Police officers patrol the perimeter of a polling station during the recent Guatemalan general election. Guatemala City, Guatemala, September 6, 2015. (Jorge Dan Lopez/Corbis/Reuters)

Fragility the Main Hurdle to Implementing SDGs

Police officers patrol the perimeter of a polling station during the recent Guatemalan general election. Guatemala City, Guatemala, September 6, 2015. (Jorge Dan Lopez/Corbis/Reuters)

After more than two years of debate and negotiations, the United Nations will approve the adoption of 17 Sustainable Development Goals (SDGs) as the centerpiece of its post-2015 development agenda at a summit of world leaders September 25-27. The goals are much broader and more comprehensive than the Millennium Development Goals they replace, and cover a wide range of economic and political issues, including poverty, inequality, hunger, employment, education, the environment, and energy.

More than just a wishlist, the SDGs are also about advancing a vision of progress encapsulated by goal 16, which aims to “promote just, peaceful and inclusive societies” across the world. Indeed, the theme of inclusiveness runs through almost all of the SDGs that focus on national-level challenges. The word “inclusive” appears six times. The word “all” appears 10 times. The words equitable, equality, and inequality also make an appearance. As such, the SDGs very much reflect the fact that overcoming exclusion and inequality in their various forms is the largest problem facing human societies today and the biggest challenge to the development community.

Although the scale of ambition raises immediate questions about implementation, the SDGs do not delve deeply into such issues. Targets and indicators are set with limited concern for country starting conditions and the political dynamics that are key to their success. The particular challenges of fragile states—which are likely to be the largest obstacle to implementation—are not addressed. Lacking the social cohesion and robust institutions necessary to overcome the systemic exclusion and inequality that keep them unstable and underdeveloped, fragile states are the farthest from achieving the vision of progress laid out by the SDGs, and likely to face the hardest road to get there.

The developing world is rapidly diverging into two groups—states robust enough to maintain order and promote development, and states too fragile to do either. Yet, none of the SDGs take into account this growing divide. Instead, mostly everything the development community—and the SDGs—seeks to accomplish assumes that countries are either beyond fragility or can become so within a reasonable period of time.

History suggests that this is highly unlikely. Despite considerable amounts of aid, change in fragile states remains elusive. Countries from Nigeria and South Sudan to Yemen, Iraq, and Pakistan have been unable to change their longstanding exclusive dynamics. They continue to be plagued by limited social cohesion, poor governance, exclusive growth, and feeble development outcomes. While more robust states are reducing violence and poverty and are likely to make substantial progress towards the SDGs, fragile states are likely to be left behind. Already, some two-fifths of global poverty is concentrated within their borders—even though they account for only one-fifth of the world’s population. This proportion is not expected to fall, but instead to rise to two-thirds by 2030.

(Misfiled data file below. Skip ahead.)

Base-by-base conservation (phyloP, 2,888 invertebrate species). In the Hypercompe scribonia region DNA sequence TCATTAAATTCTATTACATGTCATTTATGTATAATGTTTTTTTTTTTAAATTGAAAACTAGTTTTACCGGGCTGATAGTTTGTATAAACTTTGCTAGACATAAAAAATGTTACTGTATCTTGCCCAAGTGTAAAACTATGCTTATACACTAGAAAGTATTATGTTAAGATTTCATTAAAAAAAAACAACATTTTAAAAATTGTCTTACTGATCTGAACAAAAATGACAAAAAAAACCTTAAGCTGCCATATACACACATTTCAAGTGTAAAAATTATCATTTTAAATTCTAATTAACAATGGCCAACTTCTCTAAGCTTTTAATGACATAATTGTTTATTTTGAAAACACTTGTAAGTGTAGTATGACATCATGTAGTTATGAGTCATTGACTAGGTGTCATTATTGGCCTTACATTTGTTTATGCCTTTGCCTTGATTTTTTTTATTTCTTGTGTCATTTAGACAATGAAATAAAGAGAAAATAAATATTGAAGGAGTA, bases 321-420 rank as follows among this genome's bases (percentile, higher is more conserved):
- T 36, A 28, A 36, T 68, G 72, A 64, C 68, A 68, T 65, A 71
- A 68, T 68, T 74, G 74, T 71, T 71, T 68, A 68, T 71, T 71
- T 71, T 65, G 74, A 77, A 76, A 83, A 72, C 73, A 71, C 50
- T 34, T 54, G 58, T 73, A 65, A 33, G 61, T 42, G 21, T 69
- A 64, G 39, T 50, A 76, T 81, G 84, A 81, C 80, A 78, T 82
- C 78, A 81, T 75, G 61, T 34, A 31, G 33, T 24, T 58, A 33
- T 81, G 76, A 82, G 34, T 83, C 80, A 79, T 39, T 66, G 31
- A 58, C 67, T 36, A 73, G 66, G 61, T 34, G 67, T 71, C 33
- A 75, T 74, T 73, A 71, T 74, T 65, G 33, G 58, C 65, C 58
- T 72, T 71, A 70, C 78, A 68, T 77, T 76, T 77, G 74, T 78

Only innovative approaches that yield better political frameworks, more inclusive social dynamics, and better institutions—and ideally some combination of all three—can hope to catalyze the kind of internally generated change that these countries desperately need. Guatemala, for instance, has seen dramatic changes in recent months because a creative new type of institution was established within the country to tackle corruption; its success has reshaped the political dynamics that have long held back the country, offering the chance that this highly unequal country will become more inclusive in the process.

The UN-backed International Commission against Impunity in Guatemala (CICIG) is doing what no completely domestic institution could accomplish: hold elites accountable for their actions. Charges have been brought against the president, vice-president, central bank governor, head of congress, heads of the customs, tax, and social security agencies, leaders from several political parties, and senior police officials.

Transitions started by the end of a conflict, a repressive regime’s demise, or a similar critical juncture offers the best opportunities to introduce such innovations. CICIG, for instance, is an outgrowth of the commitments the Guatemalan government made in the peace agreement ending the country’s civil war. The UN played a special role in the establishment of CICIG (through an agreement with the country), and continues to be critical to ensuring its successful operation.

Multilateral institutions such as the UN, which already play a major role in peacemaking, could make a more significant contributions to transitions—as they did in the 1990s. This would require shoring up and leveraging their unique international stature and neutrality to create innovative solutions such as CICIG to promote inclusiveness, equality, and accountability in ways that domestic actors working alone often cannot.

The SDGs are a bold attempt to set the development agenda for the next 15 years. But they are just goals. The challenge will be in implementation. Fragile states will be the hardest places. Without an improved understanding of their structural deficits, and an agenda of deliberate and targeted innovation, the UN’s goals will remain dead letter in these states.

Seth D. Kaplan is a professorial lecturer in the Paul H. Nitze School of Advanced International Studies at Johns Hopkins University and Senior Adviser to the Institute for Integrated Transitions.